Bay Leaves

Scientific Name Laurus Nobilis

Bay Leaf

What is Bay?

A staple across the mediterranean, Europe and the Americas, Bay leaves are tough, shiny leaves that are added to slow cooked dishes to give a sweet and spicy note similar to eucalyptus.

What is the History of Bay?

Bay leaves were prized by the Greeks and Romans. The crown of leaves often portrayed on the heads of Greek and Roman scholars was a crown of bay leaves. In fact, the word Baccalaureate means berries of laurel, which refers to the berries grown on the bay leaf tree.

How is Bay Grown?

There are many varieties of bay, but the only one used for culinary purposes is laurus nobles. California bay laurel can be used as a substitute, but other laurels are extremely poisonous, so care should be taken when collecting bay leaves. Bay leaves are grown on an evergreen tree that can reach 40' tall. It does best in warm, sunny areas, but can also thrive in a container indoors. Leaves can be harvested as needed.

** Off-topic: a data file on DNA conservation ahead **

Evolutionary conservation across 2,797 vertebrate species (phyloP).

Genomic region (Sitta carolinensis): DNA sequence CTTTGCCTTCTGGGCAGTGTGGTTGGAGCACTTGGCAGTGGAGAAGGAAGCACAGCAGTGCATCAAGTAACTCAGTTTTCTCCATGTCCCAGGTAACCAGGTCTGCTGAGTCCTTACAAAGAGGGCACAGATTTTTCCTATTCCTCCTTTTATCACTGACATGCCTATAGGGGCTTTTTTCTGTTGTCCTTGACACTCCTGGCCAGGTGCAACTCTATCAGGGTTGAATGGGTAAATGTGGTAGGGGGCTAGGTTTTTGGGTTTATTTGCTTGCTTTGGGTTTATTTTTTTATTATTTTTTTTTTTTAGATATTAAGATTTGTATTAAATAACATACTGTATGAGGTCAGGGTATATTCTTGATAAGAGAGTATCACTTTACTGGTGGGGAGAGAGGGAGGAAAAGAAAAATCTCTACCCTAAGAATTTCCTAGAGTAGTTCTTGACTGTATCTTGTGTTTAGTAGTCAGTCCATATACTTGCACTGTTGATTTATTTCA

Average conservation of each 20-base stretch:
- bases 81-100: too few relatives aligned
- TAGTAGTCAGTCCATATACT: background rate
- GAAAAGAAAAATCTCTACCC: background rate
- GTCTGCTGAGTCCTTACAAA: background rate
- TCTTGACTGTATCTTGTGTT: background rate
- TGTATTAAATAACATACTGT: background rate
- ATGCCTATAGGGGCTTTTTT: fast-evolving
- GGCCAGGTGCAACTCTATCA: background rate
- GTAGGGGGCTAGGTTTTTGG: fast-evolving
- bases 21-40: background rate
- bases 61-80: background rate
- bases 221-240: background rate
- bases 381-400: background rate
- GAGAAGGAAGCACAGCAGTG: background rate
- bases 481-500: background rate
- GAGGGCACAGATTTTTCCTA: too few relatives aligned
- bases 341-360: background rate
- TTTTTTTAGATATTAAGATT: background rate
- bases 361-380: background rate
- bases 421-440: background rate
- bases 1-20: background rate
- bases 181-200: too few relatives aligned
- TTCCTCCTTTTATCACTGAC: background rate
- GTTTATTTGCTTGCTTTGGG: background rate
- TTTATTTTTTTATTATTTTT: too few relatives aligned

How Can I Use Bay?

Bay leaves are most commonly used to infuse flavor into soups, stocks and slow cooking recipes. They are an integral part of the french bouquet garni. Bay leaves pair well with all kinds of meat and are even sometimes used in the preparation of sweet dishes. Usually bay leaves are left whole and removed after cooking, but they can also be ground.

Fun Facts

  • There is a common urban myth that eating a bay leaf will cut your digestive system and cause you to bleed internally. While this isn't true, it is possible to choke on a whole or partial bay leaf and thus it is a good idea to remove them before serving.
  • While the Old Bay Crab Boil recipe is a secret, many copycat versions include ground bay leaves. The bay in the name, however, refers to a steamship, not the bay leaf.
  • Bay laurel is used in vermouths, herbal liqueurs and gin.


Herbs and Spices by Jill Norman

The Drunken Botanist by Amy Stewart

Written by Leah Sugar
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